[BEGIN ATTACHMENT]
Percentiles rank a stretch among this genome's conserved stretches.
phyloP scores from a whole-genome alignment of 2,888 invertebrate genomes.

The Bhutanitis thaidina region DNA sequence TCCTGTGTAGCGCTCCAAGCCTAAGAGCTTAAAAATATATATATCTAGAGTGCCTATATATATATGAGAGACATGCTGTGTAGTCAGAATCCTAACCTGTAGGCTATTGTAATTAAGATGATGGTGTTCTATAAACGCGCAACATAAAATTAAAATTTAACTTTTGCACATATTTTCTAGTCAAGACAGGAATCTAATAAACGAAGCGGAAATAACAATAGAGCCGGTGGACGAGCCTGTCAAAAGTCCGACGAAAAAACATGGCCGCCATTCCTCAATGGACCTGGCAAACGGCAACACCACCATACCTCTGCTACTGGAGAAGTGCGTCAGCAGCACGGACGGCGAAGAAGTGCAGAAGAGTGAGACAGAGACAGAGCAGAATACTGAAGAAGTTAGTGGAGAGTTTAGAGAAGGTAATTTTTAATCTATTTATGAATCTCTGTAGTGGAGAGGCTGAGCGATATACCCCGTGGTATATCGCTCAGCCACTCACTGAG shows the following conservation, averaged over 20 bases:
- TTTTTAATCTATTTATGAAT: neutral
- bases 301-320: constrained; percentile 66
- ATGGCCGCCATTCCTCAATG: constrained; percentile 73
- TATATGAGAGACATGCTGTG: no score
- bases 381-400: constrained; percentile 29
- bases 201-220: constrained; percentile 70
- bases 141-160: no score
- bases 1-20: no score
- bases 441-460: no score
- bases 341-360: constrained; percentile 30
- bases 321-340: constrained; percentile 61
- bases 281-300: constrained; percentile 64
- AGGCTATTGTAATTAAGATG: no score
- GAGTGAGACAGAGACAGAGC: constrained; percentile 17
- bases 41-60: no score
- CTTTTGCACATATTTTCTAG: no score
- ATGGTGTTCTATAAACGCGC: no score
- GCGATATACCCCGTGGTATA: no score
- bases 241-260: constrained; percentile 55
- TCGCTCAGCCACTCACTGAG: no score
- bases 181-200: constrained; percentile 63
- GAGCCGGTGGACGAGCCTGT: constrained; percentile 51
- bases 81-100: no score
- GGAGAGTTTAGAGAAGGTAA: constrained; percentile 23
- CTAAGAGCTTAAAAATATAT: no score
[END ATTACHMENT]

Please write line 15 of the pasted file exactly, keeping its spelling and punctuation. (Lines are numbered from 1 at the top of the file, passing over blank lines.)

- bases 281-300: constrained; percentile 64